Why Leaders Lose Their Curiosity
What causes leaders to quit being inquisitive? Leaders stop asking questions, and stunt their growth, due to insecurity, low self-esteem, arrogance, contentment, and distractedness. Let’s take a moment to examine each reason.
As leaders, we know others are looking to us for guidance, and thus we’re reluctant to reveal a lack of competence. After all, we want others to have confidence in our ability to lead. However, without inviting others to give you input, you not only won’t go as far in leadership, but the journey won’t be as fun since you’ll be traveling alone.
Many leaders, particularly those who are young, feel undeserving of the attention that a mentor could provide. They don’t feel wise enough, strong enough, mature enough, competent enough, confident enough, or qualified enough to take up the time of an experienced coach. Their sense of unworthiness holds them back from boldly seeking counsel from experts and veteran leaders in their field.
To succeed, leaders need to be humble before God and authentic with people. Practically, this means being willing to acknowledge our mistakes and to admit our weakness so that we can grow and change. If you insist on being right, you’re likely to go wrong and to cause your most talented people to search for a job someplace else where they’ll be heard.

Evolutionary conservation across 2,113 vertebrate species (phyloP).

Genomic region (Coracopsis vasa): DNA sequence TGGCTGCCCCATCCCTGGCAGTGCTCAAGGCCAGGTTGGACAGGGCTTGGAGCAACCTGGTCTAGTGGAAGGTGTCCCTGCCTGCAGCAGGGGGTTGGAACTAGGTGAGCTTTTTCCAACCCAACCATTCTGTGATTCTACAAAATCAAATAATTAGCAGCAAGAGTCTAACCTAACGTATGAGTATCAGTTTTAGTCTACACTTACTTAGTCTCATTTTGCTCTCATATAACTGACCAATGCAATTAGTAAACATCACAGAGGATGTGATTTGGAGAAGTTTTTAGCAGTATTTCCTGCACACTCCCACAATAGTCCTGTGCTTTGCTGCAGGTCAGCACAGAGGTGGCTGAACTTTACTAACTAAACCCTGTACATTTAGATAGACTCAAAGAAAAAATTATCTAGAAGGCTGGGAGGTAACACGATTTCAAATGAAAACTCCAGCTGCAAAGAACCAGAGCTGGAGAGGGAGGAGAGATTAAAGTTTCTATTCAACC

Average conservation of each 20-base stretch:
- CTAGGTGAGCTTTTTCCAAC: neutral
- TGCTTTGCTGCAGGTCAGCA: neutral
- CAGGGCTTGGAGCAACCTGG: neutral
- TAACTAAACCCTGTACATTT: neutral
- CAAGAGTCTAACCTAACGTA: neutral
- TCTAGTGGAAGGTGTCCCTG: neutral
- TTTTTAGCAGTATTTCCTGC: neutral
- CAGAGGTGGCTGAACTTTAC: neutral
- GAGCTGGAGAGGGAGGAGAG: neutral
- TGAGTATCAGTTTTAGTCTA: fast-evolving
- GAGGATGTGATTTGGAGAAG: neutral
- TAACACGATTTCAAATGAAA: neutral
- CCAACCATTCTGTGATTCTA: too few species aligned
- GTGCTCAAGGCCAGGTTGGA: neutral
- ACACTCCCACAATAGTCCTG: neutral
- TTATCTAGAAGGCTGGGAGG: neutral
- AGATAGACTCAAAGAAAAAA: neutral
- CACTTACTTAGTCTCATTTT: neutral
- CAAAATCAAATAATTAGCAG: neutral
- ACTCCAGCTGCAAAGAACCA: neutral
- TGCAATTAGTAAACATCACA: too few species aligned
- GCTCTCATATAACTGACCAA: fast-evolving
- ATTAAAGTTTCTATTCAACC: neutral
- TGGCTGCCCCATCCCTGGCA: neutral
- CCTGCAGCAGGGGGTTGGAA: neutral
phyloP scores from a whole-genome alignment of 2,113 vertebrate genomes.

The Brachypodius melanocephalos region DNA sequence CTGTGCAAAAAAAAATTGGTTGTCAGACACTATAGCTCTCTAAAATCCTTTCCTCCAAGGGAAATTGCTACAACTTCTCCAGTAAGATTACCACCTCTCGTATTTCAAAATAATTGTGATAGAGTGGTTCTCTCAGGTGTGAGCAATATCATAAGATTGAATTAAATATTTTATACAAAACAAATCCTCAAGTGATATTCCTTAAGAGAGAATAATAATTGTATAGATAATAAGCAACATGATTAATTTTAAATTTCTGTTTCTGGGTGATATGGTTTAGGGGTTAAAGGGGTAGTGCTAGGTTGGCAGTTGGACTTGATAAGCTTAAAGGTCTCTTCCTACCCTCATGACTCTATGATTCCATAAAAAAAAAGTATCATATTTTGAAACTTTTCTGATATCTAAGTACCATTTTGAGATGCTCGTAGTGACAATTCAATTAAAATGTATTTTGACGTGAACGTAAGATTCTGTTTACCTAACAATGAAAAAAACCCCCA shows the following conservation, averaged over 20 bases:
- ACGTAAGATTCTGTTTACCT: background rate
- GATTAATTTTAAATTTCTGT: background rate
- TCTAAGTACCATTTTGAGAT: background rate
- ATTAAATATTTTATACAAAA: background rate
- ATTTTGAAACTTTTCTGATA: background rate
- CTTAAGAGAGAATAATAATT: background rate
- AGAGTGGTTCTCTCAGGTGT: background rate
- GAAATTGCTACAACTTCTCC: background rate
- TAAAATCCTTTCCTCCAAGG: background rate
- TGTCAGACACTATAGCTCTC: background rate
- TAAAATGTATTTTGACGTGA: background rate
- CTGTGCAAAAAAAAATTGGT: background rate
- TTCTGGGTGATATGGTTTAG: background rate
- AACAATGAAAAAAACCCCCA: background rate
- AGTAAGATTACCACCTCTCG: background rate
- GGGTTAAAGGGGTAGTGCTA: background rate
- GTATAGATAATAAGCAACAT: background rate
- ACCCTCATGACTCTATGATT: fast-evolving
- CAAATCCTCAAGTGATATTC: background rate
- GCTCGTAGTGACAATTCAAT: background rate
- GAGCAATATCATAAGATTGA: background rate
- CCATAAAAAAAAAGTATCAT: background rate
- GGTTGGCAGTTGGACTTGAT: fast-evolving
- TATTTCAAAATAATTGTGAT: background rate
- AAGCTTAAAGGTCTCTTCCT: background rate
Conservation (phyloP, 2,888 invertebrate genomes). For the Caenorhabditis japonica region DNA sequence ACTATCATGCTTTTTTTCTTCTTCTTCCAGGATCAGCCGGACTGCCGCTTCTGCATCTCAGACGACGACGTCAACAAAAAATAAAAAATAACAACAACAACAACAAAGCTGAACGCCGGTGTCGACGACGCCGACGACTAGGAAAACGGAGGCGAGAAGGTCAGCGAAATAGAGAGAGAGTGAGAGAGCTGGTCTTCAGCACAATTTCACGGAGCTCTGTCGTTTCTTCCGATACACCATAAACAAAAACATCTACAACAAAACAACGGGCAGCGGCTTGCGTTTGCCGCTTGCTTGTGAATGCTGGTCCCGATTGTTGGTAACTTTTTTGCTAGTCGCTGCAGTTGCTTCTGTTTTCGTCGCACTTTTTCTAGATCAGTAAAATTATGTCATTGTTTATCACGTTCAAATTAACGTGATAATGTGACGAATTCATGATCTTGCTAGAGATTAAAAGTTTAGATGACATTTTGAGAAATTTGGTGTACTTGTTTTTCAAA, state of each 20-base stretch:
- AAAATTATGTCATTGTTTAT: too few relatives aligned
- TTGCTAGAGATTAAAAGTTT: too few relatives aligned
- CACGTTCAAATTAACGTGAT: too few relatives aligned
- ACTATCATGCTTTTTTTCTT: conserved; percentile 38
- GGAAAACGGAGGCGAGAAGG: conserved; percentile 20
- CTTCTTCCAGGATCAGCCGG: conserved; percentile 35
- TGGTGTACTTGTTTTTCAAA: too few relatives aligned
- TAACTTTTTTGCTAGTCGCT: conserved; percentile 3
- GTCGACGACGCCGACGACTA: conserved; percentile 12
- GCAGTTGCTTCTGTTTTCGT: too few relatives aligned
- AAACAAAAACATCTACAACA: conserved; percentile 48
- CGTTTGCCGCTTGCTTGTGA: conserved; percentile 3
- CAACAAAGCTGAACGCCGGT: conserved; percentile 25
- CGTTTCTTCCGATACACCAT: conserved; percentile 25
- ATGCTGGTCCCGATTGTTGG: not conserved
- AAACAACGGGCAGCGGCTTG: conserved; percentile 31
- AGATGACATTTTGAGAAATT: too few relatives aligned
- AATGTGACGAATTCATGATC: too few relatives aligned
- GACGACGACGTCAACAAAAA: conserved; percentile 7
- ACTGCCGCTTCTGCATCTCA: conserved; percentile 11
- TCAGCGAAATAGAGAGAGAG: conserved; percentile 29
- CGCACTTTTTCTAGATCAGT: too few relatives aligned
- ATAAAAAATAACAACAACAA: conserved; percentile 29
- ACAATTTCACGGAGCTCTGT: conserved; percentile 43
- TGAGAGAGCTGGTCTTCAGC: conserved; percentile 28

Like a dog that’s fat, happy, and lazy after a meal, leaders who experience success run the risk of becoming lethargic. Content to rest on past victories, they relax their approach to growth. The ambition that had previously spurred them on tends to dissipate.
The danger of becoming overly contented is difficult to avoid because we naturally grow accustomed to our surroundings. Dysfunction, when seen and experienced long enough, becomes normal. We have particular difficulty recognizing it as long as the organization is enjoying profitability. However, as John F. Kennedy advised, “the time to repair the roof is when the sun is shining.” A leader’s responsibility to question assumptions, reconsider processes, and patch up problems doesn’t cease just because the team is doing well.
If you’ve enjoyed success in leadership, then you possess a primary skill set, or sweet spot, that helped you gain influence. Don’t allow yourself to be distracted from using it. When your focus shifts away from considering to best leverage your strengths, then you begin asking the wrong questions and neglecting the most important ones.
Thought to Ponder
Which of these five traps is most likely to sap your curiosity? How can you avoid it? Please comment below and share your thoughts.
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